360, an internationally acclaimed LA-based magazine, represents the celebration of societal change through racial and sexual ambiguity as a youthful popular culture and design journal. As a certified National Gay & Lesbian Chamber of Commerce (NGLCC) business, it progressively supports various under-represented communities: women, POC and queer. Just last month, 360 was crowned Business of the Month.

Previous celebs on the cover: Saweetie, Demi Lovato, David Guetta, Sebastián Yatra, Will.i.am, Steve Aoki and Tyga. Infographics on the journal can be downloaded HERE.

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About Vaughn Lowery

Vaughn Lowery, the founder and president of the NGLCC certified, 360 MAGAZINE, has always strived for positive social change. Lowery is the executive producer of 360 MAG Podcast on AudibleApple and Spotify as well as a new NFT Animal Series on OpenSea. His self-help marketing memoir, Move Like Water × Be Fluid is available on Amazon, Barnes & Noble and Walmart. He’s a graduate of Cornell University’s ILR School and grandson of the late Dr. Joseph Lowery–a leader of the civil rights movement with Martin Luther King as well as the minister at Barack Obama’s Presidential Inauguration.

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About NFT

According to Wikipedia, non-fungible token is a financial security consisting of digital data stored in a blockchain, a form of distributed ledger. The ownership of an NFT is recorded in the blockchain, and can be transferred by the owner, allowing NFTs to be sold and traded.

NFT-VIP Agenda HERE.

Listen to NFT-VIP Speakers on 360 MAG Podcast HERE.

Reebok Best Style Tech Winners BELOW.

NFT VIP tech series in nyc media sponsored by 360 MAGAZINE
National AIDS Memorial quilt shot by Amy Sullivan via 360 Magazine

AIDS MEMORIAL QUILT

35 YEARS SINCE ITS FIRST PANELS WERE STITCHED, THE AIDS MEMORIAL QUILT REMAINS A POWERFUL TEACHING TOOL FOR HEALTH ACTION, REMEMBRANCE AND SOCIAL JUSTICE

Thousands see largest Quilt display in a decade with 3,000 panels made during the darkest days of the pandemic and in recent years, a reminder that the fight for a cure, health and social justice is not over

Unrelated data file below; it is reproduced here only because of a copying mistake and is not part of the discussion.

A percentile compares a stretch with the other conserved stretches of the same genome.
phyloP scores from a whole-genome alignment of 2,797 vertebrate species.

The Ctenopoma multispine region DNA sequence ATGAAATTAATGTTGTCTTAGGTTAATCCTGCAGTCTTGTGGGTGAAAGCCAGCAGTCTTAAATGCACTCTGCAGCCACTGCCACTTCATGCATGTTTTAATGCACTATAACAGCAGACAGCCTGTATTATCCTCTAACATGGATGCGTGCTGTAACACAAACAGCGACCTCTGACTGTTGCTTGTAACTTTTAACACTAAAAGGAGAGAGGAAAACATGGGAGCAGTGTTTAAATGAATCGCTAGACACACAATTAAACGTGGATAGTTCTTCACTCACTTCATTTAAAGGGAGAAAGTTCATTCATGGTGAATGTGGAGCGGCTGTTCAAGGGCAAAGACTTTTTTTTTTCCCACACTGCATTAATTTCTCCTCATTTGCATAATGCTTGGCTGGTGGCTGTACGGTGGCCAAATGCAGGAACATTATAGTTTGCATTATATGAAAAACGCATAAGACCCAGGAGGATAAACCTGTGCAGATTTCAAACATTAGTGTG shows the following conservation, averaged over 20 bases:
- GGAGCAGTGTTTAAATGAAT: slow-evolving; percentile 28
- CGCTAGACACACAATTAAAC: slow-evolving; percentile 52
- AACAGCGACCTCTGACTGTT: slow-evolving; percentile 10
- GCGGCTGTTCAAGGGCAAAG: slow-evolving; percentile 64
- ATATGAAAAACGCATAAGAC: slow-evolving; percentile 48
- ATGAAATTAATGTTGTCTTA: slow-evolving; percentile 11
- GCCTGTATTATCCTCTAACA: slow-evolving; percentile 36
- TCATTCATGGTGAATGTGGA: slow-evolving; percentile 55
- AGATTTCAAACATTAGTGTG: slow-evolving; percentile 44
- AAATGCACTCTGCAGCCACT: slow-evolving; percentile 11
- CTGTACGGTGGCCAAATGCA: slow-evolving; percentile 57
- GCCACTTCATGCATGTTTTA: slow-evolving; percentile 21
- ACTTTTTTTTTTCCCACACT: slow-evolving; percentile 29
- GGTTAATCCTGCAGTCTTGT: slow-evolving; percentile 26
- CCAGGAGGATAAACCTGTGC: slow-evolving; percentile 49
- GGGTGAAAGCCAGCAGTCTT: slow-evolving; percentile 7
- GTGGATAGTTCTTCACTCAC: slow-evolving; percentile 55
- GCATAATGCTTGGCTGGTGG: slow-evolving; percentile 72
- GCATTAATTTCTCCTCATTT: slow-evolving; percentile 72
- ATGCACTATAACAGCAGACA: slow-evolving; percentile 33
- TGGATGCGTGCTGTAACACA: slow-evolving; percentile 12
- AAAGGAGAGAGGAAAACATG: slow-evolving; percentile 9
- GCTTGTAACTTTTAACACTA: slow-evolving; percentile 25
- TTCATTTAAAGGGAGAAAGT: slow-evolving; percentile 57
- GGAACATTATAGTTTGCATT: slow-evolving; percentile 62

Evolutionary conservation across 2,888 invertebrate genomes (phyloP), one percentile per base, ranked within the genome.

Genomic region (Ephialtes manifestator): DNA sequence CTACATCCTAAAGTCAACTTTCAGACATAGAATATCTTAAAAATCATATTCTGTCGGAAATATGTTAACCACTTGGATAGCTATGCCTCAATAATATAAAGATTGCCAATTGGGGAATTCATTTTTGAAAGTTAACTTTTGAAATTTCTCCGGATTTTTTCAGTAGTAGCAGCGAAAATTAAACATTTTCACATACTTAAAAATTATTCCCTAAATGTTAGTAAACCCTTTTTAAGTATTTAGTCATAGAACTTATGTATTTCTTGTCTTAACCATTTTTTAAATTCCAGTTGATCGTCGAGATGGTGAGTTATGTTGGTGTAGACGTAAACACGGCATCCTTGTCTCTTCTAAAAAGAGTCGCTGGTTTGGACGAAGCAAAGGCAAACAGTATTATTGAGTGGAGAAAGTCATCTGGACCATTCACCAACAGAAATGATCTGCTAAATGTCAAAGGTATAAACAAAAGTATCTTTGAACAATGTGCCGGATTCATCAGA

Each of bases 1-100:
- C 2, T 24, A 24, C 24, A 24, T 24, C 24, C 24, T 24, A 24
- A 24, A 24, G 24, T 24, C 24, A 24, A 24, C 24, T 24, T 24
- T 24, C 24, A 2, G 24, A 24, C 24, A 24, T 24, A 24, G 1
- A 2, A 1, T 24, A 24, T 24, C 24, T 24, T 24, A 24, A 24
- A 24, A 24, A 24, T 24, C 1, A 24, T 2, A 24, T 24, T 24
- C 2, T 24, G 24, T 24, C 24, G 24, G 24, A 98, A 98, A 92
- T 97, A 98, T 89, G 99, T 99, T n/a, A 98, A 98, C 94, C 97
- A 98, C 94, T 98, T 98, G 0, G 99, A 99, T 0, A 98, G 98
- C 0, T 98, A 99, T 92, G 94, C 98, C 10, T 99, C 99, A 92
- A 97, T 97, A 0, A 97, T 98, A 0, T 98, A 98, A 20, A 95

National AIDS Memorial announces $2.4 million grant from Gilead Sciences to launch the Quilt Southern Initiative for new Quilt programming to tackle rising HIV rates within communities of color

It has been 35 years since the first panels of the AIDS Memorial Quilt were stitched together, sparking a national movement for action, justice and remembrance for an epidemic that has claimed over 36 million lives around the world. 

More than 3,000 Quilt panels were displayed in Golden Gate Park – each 3’ x 6’ panel the size of a grave – remembering a life lost to AIDS.  The Quilt’s presence – the largest display in more than a decade – demonstrated its unique power to comfort, heal and be used as a catalyst for action today in the ongoing struggle for health and social justice.

“What started as a protest thirty-five years ago to demand action turned into a movement that served as a wake-up call to the nation that thousands upon thousands of people were dying. Today, the Quilt is just as relevant and even more important, particularly in the wake of Covid-19 and recent gun violence our nation has faced,” said Cleve Jones, who joined with co-founders Mike Smith and Gert McMullin to begin the unfolding and reading names ceremony. “The fact is that the struggles we face today which result from health and social inequities are the issues we will face again if we don’t learn from the lessons of the past.”

A constant each day was the continuous reading aloud of names lost to AIDS, which could be subtly heard throughout the meadow. On display were many original panels made during the darkest days of the AIDS pandemic as well as ones made in recent years, a reminder that the AIDS crisis is not over.  Thousands of visitors took part in the historic two-day event, experiencing the beauty of each panel and the stories of love stitched into their fabric.

“The Quilt remains a powerful symbol of hope, remembrance and action by pulling the thread from one generation to the next for health and social justice,” said John Cunningham, CEO of the National AIDS Memorial. “We must continue the Quilt’s 35-year legacy of bringing it to communities throughout the nation to fight for a cure, and to serve as a teach tool and catalyst for change.”

In the midst of this powerful backdrop, the National AIDS Memorial announced a $2.4 million grant from Gilead Sciences to launch the Quilt Southern Initiative to create new Quilt programming to address the disproportionate impact of HIV in the Southern U.S. A major focus will be to reach communities of color, which experience higher rates of new infections and lower rates of treatment and prevention.